The traps serve an array of functions, most notably, they help to elevate the shoulders, flex the neck to the side and extend the neck back as well. However, the traps also help protect a nerve called the brachial plexus – and this is why it’s so important to train them. For more detailed information on that, just check out the breakdown of the shrug exercise.

Middle Fibers: The middle fibers also help to elevate the shoulders and because of that, they’re also strengthened by performing shrugs. The middle fibers also assist in a variety of arm movements and in addition to that, they also assist the rhomboid muscle (discussed below) in drawing the shoulder blades together.

The middle fibers of the traps can be trained via shoulder shrugs, rowing movements that are done properly (initiated by drawing the shoulder blades together) and by performing bent over dumbbell laterals with your elbows in line with your shoulders.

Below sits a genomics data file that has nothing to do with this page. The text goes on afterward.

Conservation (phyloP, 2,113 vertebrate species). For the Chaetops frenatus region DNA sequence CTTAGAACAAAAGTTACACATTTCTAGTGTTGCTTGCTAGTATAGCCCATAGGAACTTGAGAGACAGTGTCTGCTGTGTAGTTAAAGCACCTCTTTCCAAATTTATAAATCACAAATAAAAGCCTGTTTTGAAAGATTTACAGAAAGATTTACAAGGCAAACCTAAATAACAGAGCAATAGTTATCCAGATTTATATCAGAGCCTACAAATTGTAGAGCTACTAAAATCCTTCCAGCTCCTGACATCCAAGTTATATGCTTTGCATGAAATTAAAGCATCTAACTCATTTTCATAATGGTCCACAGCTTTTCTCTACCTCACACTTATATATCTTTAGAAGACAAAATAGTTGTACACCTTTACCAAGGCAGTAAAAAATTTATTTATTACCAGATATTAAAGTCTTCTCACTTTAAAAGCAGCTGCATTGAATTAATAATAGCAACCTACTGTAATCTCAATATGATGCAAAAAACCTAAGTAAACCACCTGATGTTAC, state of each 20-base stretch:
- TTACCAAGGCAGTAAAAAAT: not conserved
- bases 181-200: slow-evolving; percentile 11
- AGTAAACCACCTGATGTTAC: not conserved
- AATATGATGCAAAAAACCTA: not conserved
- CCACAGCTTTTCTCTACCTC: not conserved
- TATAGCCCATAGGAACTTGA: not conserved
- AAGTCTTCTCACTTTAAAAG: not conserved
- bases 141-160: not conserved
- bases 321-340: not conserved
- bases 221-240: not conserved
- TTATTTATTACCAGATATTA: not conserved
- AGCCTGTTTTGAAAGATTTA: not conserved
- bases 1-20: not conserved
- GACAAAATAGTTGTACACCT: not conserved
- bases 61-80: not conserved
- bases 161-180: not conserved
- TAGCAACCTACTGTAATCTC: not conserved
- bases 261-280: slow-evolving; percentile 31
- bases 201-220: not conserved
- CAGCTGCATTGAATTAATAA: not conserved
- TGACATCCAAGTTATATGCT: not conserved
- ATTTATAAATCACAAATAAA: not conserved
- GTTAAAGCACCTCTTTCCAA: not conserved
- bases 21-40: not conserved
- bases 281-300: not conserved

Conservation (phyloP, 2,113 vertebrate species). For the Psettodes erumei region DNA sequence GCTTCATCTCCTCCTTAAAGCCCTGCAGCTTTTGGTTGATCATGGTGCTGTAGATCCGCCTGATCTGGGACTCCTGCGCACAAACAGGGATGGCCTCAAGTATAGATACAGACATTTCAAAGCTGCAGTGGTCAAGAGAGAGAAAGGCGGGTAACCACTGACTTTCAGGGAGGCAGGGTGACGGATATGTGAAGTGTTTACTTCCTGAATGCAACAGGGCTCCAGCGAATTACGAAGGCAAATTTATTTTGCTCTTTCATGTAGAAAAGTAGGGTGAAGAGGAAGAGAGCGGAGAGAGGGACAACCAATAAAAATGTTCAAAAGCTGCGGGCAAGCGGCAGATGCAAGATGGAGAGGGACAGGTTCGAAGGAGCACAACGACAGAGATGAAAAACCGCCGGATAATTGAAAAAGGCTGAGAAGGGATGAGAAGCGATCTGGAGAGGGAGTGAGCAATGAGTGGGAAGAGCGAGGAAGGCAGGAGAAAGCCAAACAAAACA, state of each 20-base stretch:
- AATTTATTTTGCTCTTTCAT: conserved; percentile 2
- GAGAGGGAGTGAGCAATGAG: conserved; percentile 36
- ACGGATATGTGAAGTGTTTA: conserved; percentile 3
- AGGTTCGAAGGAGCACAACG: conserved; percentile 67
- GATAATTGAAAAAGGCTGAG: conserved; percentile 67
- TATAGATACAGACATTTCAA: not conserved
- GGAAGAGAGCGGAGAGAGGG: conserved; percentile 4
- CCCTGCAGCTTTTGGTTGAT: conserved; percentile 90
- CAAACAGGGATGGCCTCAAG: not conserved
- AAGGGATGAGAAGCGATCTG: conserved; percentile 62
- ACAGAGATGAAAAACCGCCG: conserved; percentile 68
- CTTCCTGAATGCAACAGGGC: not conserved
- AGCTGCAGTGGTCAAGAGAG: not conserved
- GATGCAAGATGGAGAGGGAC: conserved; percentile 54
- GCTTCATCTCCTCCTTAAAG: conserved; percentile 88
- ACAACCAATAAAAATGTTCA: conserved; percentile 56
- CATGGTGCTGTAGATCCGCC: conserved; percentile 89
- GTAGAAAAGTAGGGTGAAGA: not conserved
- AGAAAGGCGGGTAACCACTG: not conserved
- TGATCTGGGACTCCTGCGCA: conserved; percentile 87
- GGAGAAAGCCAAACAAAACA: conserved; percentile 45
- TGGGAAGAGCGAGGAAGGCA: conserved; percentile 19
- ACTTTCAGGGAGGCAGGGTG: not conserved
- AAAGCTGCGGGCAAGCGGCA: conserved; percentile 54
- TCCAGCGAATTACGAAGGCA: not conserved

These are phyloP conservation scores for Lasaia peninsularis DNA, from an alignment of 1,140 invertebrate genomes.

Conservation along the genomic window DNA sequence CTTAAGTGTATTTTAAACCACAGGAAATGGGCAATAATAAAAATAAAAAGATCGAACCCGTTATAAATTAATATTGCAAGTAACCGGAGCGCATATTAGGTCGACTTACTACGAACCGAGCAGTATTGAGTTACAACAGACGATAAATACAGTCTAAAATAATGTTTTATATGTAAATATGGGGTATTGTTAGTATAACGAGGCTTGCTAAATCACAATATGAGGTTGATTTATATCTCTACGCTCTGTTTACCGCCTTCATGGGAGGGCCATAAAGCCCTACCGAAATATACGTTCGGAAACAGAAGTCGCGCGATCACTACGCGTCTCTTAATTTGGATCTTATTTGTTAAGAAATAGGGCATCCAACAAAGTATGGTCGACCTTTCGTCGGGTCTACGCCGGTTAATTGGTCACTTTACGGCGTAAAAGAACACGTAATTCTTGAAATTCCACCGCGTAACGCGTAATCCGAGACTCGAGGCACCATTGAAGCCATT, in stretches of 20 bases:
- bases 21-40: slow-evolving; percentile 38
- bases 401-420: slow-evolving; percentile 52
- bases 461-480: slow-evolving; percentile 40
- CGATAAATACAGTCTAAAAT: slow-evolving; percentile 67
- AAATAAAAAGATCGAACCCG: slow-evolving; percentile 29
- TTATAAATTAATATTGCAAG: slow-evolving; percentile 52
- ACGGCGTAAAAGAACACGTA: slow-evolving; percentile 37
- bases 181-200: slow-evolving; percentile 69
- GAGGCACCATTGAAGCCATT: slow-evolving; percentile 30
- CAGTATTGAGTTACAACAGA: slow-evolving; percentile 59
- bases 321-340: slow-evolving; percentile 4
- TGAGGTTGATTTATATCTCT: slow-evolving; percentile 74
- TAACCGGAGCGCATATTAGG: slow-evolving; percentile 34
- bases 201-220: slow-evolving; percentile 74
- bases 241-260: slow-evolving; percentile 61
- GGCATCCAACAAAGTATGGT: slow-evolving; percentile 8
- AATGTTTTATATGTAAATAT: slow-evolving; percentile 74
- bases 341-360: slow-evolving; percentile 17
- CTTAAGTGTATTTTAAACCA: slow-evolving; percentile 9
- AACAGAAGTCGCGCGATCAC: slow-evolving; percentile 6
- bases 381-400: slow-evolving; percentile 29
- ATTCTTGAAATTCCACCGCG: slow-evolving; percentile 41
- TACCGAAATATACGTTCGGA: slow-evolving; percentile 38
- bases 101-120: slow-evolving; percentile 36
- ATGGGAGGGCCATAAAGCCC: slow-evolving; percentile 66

Lower Fibers: The lower fibers – like the middle fibers – are also involved in a variety of arm movements and they too assist the rhomboids with drawing the shoulder blades together. Not only do the lower fibers assist the rhomboids in pulling the shoulder blades together but they also help to pull the shoulder blades downwards and because of that, you can train them with chin ups as well.

There’s an movement you can do called the “superman exercise” using an exercise ball that also targets the lower fibers of the traps really well. It’s really important that you incorporate exercises that strengthen the low fibers of the traps because they’re typically the most underdeveloped muscle within the back and the weakness contributes to pain and shoulder instability.


With all this talk about “rhomboids”, I get you’re probably wondering what the heck they are. Originating on the spine and attaching on the inner portion of the scapula, the rhomboids are responsible for initiating numerous shoulder blade movements.